Among the terrestrial ecosystems, forests represent an enormous reservoir of pathogenic and endophytic fungi, which have been studied for several years to evaluate their ability to biosynthesize phytotoxic metabolites. However, several SM produced by these organisms also possess other biological activities (including antibacterial properties) and most of them have shown potential applications in other fields such as medicine and agriculture [24].
Thus, in our continuing effort to find new natural antibacterial metabolites, 20 secondary metabolites produced by pathogenic fungi of forest plants and belonging to different classes of naturally occurring compounds, such as butenolides, cyclohexen oxides, diterpenes, isobenzofuranones, isocoumarins, macrolides, etc., were evaluated for the first time against reference and clinical strains of antibiotic-resistant staphylococci and P. aeruginosa.

2. Results and Discussion

The secondary metabolites assayed in this study (120, Figure 1) were isolated as phytotoxins produced by different fungal genera responsible for forest plant diseases such as Diplodia, Seiridium, Biscogniauxia, Sardiniella and Hymenoscyphus (Table 1) and are potentially involved in plant pathogenesis [25,26,27,28,29,30,31,32,33,34,35,36].
However, most of these compounds also showed other interesting biological activities as reported in detail in a recent review [24]. In particular, some of them have already been reported for their antifungal activity, such as cyclopaldic acid, epi-epoformin, sphaerosidins A–C, sphaeropsidone and (R)-mellein [24,25,26,30,37,38]. In addition, 1 and 2 were able to inhibit the development of two major rust fungi in agrarian crops P. triticina and U. pisi [39,40]. Compounds 2, 10 and 20 had larvicidal and biting deterrent activity against Aedes aegypti (Diptera: Culicidae), the arboviruses vector responsible for dengue fever [41]. Compound 7 induced haustorium development in radicles of the parasitic weeds Striga and Orobanche [42]. Compound 20 exhibited in vitro antibacterial activity towards Xanthomonas oryzae pv. oryzae, the causal agent of rice bacterial blight [43] and showed promising anticancer activity against drug-resistant melanoma cells [44,45]. Given that the absolute configuration (AC) is strictly linked to biological activity [46,47], the AC of 1214, 19 and 20 was determined using different methods [48,49,50].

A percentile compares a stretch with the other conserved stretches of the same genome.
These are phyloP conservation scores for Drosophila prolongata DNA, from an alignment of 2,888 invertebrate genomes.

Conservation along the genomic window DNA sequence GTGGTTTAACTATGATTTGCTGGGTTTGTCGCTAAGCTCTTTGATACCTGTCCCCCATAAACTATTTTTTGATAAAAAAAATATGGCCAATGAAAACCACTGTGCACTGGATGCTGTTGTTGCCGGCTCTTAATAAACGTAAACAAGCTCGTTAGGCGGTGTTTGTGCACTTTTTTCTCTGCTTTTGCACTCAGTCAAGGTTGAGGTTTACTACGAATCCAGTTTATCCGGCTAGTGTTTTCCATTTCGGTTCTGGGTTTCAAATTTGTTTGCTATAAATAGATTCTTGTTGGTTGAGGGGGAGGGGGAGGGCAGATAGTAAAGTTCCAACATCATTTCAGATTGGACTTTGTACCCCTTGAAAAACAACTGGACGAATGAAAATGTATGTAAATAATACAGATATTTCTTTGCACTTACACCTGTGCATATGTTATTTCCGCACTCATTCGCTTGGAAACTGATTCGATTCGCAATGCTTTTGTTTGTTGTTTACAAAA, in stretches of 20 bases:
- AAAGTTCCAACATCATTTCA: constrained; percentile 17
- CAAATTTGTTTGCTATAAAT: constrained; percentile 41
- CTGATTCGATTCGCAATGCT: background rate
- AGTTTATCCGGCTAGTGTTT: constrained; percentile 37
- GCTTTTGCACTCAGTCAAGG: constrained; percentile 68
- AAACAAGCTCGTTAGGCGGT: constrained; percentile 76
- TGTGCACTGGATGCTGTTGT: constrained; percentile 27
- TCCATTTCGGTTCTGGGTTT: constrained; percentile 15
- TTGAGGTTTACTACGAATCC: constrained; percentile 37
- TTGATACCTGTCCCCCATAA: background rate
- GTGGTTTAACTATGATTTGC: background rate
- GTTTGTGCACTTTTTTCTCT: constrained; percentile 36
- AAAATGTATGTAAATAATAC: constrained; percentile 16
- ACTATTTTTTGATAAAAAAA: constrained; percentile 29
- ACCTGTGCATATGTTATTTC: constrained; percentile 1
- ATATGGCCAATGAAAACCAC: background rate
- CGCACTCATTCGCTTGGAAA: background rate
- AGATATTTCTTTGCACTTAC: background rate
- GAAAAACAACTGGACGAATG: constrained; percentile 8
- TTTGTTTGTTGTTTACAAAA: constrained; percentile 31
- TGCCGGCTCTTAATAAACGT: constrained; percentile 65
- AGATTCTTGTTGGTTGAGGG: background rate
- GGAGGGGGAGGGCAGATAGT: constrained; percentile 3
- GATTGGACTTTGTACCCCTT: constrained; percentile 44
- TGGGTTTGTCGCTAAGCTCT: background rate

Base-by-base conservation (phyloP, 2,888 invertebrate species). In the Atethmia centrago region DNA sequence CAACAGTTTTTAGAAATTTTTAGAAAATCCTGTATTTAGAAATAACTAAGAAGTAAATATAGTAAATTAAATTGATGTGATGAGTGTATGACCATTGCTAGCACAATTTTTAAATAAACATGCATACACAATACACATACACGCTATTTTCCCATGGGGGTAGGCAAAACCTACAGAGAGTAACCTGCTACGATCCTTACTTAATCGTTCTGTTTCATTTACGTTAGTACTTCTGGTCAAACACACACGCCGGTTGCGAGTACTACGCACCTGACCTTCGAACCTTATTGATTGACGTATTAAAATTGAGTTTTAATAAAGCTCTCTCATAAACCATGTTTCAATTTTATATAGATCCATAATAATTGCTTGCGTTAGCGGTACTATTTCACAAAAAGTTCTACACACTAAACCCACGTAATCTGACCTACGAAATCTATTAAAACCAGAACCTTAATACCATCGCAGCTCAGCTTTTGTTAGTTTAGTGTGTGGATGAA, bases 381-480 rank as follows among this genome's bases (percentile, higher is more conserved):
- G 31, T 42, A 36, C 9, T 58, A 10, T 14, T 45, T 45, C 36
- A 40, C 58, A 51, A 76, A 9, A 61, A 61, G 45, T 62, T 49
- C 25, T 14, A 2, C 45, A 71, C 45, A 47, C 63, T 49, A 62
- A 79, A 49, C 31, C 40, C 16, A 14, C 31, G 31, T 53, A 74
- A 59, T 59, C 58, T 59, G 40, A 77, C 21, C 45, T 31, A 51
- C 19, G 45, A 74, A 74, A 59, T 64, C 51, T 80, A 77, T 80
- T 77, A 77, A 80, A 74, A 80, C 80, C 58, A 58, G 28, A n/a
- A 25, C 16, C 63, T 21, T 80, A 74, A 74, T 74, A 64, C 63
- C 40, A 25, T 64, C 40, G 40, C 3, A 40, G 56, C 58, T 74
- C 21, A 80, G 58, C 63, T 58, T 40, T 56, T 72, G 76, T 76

Compounds 120 were tested at a single concentration of 100 μg/mL against reference and clinical strains of antibiotic-resistant Gram positive and Gram negative bacteria. epi-Epoformin (1), sphaeropsidone (7), and sphaeropsidin A (20) showed antimicrobial activity on all test strains; the growth inhibition rates were higher than 90% for Gram-positive bacteria and ranged from 50 to 100% for Gram-negative bacteria (Table 2). Dimethylsulphoxide (DMSO), used to dissolve the tested compounds, was simultaneously assayed at increasing concentrations (ranging from 0.1% to the maximum concentration used of 1%) to evaluate a possible effect on bacterial growth. The results showed no inhibition of the test strains in the presence of any of the DMSO concentrations used (data not shown). Therefore, the Minimum Inhibitory Concentration (MIC) and Minimum Bactericidal Concentration (MBC) values of substances 1, 7, 20 were determined (Table 3).